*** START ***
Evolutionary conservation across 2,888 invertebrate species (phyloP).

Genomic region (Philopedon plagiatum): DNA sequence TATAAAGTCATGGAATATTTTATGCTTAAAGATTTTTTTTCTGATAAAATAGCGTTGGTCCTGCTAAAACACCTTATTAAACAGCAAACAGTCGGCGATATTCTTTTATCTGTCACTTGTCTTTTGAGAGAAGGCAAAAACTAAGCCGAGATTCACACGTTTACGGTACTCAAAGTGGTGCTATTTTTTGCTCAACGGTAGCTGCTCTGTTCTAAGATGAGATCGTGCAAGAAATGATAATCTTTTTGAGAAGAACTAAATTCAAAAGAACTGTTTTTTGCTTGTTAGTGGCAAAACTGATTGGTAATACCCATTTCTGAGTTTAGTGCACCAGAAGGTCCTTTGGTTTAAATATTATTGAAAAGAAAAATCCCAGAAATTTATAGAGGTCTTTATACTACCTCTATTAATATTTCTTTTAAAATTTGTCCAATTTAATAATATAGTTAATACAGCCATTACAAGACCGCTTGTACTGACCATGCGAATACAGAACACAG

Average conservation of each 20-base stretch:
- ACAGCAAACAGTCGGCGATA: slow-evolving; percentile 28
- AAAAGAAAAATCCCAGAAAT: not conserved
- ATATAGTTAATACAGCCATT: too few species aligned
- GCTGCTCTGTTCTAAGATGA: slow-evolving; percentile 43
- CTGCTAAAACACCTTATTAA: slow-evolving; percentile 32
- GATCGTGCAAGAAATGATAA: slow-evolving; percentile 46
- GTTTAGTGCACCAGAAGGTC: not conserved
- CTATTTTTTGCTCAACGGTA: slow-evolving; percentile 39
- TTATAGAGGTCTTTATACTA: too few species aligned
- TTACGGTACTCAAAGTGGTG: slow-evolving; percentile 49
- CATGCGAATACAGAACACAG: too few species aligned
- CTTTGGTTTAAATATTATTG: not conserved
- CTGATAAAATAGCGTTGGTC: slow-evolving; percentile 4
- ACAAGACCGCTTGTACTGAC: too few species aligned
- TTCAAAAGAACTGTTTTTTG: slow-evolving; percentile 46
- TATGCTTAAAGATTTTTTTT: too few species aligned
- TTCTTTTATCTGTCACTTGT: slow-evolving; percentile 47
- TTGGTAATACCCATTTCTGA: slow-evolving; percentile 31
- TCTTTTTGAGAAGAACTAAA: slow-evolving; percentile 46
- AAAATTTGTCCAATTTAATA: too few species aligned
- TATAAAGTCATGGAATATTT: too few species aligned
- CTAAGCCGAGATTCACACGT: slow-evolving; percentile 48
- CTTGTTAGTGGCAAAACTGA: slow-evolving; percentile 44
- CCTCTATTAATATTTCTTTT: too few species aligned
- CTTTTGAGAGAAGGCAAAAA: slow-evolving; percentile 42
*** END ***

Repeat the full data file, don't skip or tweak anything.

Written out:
Evolutionary conservation across 2,888 invertebrate species (phyloP).

Genomic region (Philopedon plagiatum): DNA sequence TATAAAGTCATGGAATATTTTATGCTTAAAGATTTTTTTTCTGATAAAATAGCGTTGGTCCTGCTAAAACACCTTATTAAACAGCAAACAGTCGGCGATATTCTTTTATCTGTCACTTGTCTTTTGAGAGAAGGCAAAAACTAAGCCGAGATTCACACGTTTACGGTACTCAAAGTGGTGCTATTTTTTGCTCAACGGTAGCTGCTCTGTTCTAAGATGAGATCGTGCAAGAAATGATAATCTTTTTGAGAAGAACTAAATTCAAAAGAACTGTTTTTTGCTTGTTAGTGGCAAAACTGATTGGTAATACCCATTTCTGAGTTTAGTGCACCAGAAGGTCCTTTGGTTTAAATATTATTGAAAAGAAAAATCCCAGAAATTTATAGAGGTCTTTATACTACCTCTATTAATATTTCTTTTAAAATTTGTCCAATTTAATAATATAGTTAATACAGCCATTACAAGACCGCTTGTACTGACCATGCGAATACAGAACACAG

Average conservation of each 20-base stretch:
- ACAGCAAACAGTCGGCGATA: slow-evolving; percentile 28
- AAAAGAAAAATCCCAGAAAT: not conserved
- ATATAGTTAATACAGCCATT: too few species aligned
- GCTGCTCTGTTCTAAGATGA: slow-evolving; percentile 43
- CTGCTAAAACACCTTATTAA: slow-evolving; percentile 32
- GATCGTGCAAGAAATGATAA: slow-evolving; percentile 46
- GTTTAGTGCACCAGAAGGTC: not conserved
- CTATTTTTTGCTCAACGGTA: slow-evolving; percentile 39
- TTATAGAGGTCTTTATACTA: too few species aligned
- TTACGGTACTCAAAGTGGTG: slow-evolving; percentile 49
- CATGCGAATACAGAACACAG: too few species aligned
- CTTTGGTTTAAATATTATTG: not conserved
- CTGATAAAATAGCGTTGGTC: slow-evolving; percentile 4
- ACAAGACCGCTTGTACTGAC: too few species aligned
- TTCAAAAGAACTGTTTTTTG: slow-evolving; percentile 46
- TATGCTTAAAGATTTTTTTT: too few species aligned
- TTCTTTTATCTGTCACTTGT: slow-evolving; percentile 47
- TTGGTAATACCCATTTCTGA: slow-evolving; percentile 31
- TCTTTTTGAGAAGAACTAAA: slow-evolving; percentile 46
- AAAATTTGTCCAATTTAATA: too few species aligned
- TATAAAGTCATGGAATATTT: too few species aligned
- CTAAGCCGAGATTCACACGT: slow-evolving; percentile 48
- CTTGTTAGTGGCAAAACTGA: slow-evolving; percentile 44
- CCTCTATTAATATTTCTTTT: too few species aligned
- CTTTTGAGAGAAGGCAAAAA: slow-evolving; percentile 42